Missing skier, snowboarder rescued by helicopter after spending night in backcountry
VANCOUVER -- North Shore Rescue says it has successfully rescued a skier and snowboarder who had been missing since Saturday afternoon in the backcountry near Cypress Mountain Resort.
Crews were able to reach the men by helicopter despite challenging weather conditions and fly them out on a long line.
The boarder and skier, aged 38 and 42, spent Saturday night on the mountain after going out of bounds on the eastern side of Strachan Mountain. The pair’s phones pinged in that area at 7 a.m. Sunday morning, but had been silent since.
Tracks believed to belong to them were found leading into Australian Gully Sunday morning.
Sunday afternoon, rescuers said a helicopter team was able to spot the two men in Tony Baker Gully, which is near Australian Gully. The two men appeared to be upright and moving around, according to North Shore Rescue.
"Unfortunately, they are in a dangerous area for avalanches," said North Shore Rescue search manager Peter Haigh. "We're trying to assess how to get them. We might get them long-lined, but the cloud cover is very dense down there so we may not have enough height."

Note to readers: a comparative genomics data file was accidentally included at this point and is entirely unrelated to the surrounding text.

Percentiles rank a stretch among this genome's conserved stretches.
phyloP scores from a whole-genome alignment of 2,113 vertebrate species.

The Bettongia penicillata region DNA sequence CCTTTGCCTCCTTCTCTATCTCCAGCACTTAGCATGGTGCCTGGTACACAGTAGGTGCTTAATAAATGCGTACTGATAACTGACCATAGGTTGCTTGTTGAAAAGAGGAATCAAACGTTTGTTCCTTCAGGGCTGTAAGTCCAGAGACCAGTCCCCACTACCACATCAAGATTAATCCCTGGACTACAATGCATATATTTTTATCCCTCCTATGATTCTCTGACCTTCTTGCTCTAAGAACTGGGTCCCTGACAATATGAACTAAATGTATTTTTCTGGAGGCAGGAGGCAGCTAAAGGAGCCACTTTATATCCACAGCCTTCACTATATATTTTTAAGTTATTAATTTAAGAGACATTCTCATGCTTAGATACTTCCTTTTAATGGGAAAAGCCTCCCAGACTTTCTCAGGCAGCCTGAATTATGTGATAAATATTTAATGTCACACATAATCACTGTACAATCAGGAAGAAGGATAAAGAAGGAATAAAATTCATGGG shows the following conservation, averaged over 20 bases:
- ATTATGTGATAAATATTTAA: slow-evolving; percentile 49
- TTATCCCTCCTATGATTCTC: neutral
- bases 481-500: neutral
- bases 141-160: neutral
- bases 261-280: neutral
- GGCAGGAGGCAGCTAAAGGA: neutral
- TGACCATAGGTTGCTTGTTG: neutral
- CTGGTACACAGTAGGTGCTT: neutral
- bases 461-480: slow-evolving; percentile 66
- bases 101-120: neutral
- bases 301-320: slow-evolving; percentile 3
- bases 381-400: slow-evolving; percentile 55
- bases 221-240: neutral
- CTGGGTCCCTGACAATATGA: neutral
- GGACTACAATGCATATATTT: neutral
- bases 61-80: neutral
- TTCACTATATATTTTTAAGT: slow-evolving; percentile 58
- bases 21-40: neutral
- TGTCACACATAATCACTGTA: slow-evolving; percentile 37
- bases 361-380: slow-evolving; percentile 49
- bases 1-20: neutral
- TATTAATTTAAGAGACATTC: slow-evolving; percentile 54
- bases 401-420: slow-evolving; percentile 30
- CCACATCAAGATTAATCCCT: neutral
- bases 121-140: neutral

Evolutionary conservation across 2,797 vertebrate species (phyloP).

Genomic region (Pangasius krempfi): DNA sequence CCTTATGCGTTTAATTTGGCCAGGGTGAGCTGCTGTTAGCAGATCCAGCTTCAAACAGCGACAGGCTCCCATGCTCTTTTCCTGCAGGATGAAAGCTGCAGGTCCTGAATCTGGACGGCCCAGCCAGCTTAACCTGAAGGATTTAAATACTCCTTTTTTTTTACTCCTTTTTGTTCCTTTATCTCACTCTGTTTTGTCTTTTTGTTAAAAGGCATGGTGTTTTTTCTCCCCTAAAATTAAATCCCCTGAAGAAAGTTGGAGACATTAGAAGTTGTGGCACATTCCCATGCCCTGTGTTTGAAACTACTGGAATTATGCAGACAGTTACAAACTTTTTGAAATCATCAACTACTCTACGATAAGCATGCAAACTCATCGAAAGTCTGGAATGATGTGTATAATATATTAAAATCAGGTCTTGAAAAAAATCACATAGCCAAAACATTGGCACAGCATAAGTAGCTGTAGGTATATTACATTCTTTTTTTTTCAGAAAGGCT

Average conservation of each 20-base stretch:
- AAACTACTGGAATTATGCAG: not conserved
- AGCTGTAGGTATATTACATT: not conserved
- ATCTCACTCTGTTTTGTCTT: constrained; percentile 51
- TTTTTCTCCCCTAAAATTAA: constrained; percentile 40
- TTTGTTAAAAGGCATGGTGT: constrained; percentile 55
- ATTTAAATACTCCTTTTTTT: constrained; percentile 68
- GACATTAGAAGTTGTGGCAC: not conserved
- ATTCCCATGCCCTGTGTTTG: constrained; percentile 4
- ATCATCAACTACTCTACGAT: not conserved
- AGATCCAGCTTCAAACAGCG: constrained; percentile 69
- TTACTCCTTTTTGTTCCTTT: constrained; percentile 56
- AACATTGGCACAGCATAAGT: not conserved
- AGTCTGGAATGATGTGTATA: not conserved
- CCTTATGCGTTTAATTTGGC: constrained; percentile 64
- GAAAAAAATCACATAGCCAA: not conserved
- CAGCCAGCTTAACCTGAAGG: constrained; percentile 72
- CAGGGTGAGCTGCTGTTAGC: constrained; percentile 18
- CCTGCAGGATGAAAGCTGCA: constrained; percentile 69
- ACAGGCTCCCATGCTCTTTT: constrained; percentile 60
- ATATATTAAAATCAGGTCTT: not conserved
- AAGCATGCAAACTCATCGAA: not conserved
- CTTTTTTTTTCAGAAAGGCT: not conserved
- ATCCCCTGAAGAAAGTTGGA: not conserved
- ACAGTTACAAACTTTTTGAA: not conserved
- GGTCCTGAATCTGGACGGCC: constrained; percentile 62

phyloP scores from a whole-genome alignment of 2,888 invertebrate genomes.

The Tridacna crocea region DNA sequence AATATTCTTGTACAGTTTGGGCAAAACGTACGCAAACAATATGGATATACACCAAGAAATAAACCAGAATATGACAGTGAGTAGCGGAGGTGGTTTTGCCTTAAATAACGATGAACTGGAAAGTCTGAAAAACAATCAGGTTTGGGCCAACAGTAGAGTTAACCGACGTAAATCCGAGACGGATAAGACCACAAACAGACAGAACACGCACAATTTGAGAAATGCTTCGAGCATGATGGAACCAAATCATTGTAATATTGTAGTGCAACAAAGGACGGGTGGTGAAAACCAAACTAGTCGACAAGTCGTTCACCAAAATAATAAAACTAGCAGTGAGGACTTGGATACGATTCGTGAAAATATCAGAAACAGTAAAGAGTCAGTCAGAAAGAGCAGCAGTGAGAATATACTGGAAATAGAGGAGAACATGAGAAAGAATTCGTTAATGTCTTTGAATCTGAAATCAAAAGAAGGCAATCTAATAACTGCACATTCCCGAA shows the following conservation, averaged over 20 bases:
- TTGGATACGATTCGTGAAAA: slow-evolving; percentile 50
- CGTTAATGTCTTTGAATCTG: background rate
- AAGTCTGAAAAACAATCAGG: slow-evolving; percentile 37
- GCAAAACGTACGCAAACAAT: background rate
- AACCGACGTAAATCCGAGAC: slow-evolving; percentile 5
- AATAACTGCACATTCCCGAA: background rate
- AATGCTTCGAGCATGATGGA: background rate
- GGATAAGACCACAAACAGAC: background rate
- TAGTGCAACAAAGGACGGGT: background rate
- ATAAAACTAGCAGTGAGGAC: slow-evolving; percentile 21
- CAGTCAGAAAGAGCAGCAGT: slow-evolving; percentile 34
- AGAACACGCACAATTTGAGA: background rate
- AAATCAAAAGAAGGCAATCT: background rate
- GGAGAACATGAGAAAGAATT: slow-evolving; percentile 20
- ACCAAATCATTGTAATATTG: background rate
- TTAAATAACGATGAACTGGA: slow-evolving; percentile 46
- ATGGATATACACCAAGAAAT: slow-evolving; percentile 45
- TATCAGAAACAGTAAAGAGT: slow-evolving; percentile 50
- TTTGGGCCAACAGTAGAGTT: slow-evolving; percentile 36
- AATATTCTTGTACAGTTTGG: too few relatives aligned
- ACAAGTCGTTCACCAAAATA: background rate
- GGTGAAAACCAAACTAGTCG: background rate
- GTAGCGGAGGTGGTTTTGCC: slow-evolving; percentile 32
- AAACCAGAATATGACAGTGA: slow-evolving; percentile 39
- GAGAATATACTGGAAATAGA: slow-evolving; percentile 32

If a rescue by helicopter wasn't possible, the search team planned to drop a kit with food and supplies to get the men through another night on the mountain.
"We'll give them a radio so we can communicate," Haigh said. "Sleeping bags, food, we've got kits already made up for this sort of situation."
As of 6:30 p.m., North Shore Rescue told CTV News the rescue attempt was successful.
Rescuing the men on foot was out of the question because of avalanche risk, and low cloud cover made flying a helicopter to the area difficult for most of the day.
“It’s very difficult and quite frustrating to try and find them,” said Haigh. “The ping this morning meant they were both moving and both alive, but these gullies are really snow laden. In fact, Australian Gully has not released all year, so there’s a huge build up of snow there on the sides which could go. And so we have to be very concerned about that.”
An avalanche specialist was brought in to lead a North Shore Rescue search team closer to the area.
“That’s paramount for us that we keep our rescuers safe, so there are times we will not go and rescue people based on the danger level,” said Haigh. “If you want to go out of bounds, be doubly considerate because you may not be rescued.”